Alasdair’s writing has appeared in such forums as the BYU Student Review and the interfaith blog State of Formation. He hails from Baltimore, Maryland, and lives in Provo and studies at BYU.

3 comments for “Jane Manning James as a Model for Gay and Lesbian Mormons

  1. Daniel Ortner
    July 3, 2013 at 12:28 pm

    This is an interesting comparison but I think it falls short ultimately because Jane James did not engage in any activity that violated church standards making her ineligible for a recommend. She waited faithfully for those blessings keeping all of the commandments and being fully worthy. In contrast, engaging nonchalantly in conduct that God considers sinful can not be acceptable conduct. Those that know better are held to a higher standard.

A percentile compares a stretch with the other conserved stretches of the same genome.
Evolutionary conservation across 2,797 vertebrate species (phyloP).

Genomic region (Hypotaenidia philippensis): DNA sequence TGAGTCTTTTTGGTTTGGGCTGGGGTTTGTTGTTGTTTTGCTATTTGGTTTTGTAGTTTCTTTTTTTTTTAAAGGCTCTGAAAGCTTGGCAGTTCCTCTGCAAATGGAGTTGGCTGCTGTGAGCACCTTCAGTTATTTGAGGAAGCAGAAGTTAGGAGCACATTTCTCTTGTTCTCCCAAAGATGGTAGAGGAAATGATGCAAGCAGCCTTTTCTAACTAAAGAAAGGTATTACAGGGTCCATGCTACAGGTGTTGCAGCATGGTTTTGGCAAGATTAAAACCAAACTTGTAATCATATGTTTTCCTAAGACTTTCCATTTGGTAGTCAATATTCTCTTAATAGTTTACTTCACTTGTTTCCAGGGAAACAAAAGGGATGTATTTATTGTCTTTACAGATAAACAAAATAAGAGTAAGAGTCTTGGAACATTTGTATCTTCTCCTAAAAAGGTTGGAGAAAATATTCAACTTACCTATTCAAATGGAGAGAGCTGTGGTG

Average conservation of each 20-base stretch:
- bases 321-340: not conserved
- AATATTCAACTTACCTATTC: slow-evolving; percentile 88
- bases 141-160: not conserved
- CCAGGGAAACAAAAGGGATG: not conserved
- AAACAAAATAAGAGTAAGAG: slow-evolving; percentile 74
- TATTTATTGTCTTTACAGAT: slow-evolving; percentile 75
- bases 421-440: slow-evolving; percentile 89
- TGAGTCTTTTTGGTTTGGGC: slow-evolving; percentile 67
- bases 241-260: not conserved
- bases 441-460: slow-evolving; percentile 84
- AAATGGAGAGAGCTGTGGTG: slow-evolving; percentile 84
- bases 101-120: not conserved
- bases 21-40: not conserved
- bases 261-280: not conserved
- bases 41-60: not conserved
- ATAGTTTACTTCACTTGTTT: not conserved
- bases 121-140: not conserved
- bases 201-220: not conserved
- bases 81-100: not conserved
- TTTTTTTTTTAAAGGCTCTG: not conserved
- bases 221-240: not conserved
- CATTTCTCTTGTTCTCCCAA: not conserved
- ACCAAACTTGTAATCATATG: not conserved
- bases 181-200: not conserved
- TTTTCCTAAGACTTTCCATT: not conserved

2. Alasdair Ekpenyong
    July 3, 2013 at 9:24 pm

    Daniel, I’m not going to tr to draw an analogy between being born with balck skin and being born gay, as you are a law student and could easily tear that apart.

    But I –am– going to invoke the rhetorical device wherein I claim that I’m not going to say something, but in the very act of denial, I do end up actually saying it, as just done above.

    What’s the formal term for that rhetorical device? Haha. I might just call it ironic antithesis for now. :)

    • Daniel Parkinson
      July 3, 2013 at 10:09 pm

      :)

Leave a Reply

Your email address will not be published. Required fields are marked *

* Copy This Password *

* Type Or Paste Password Here *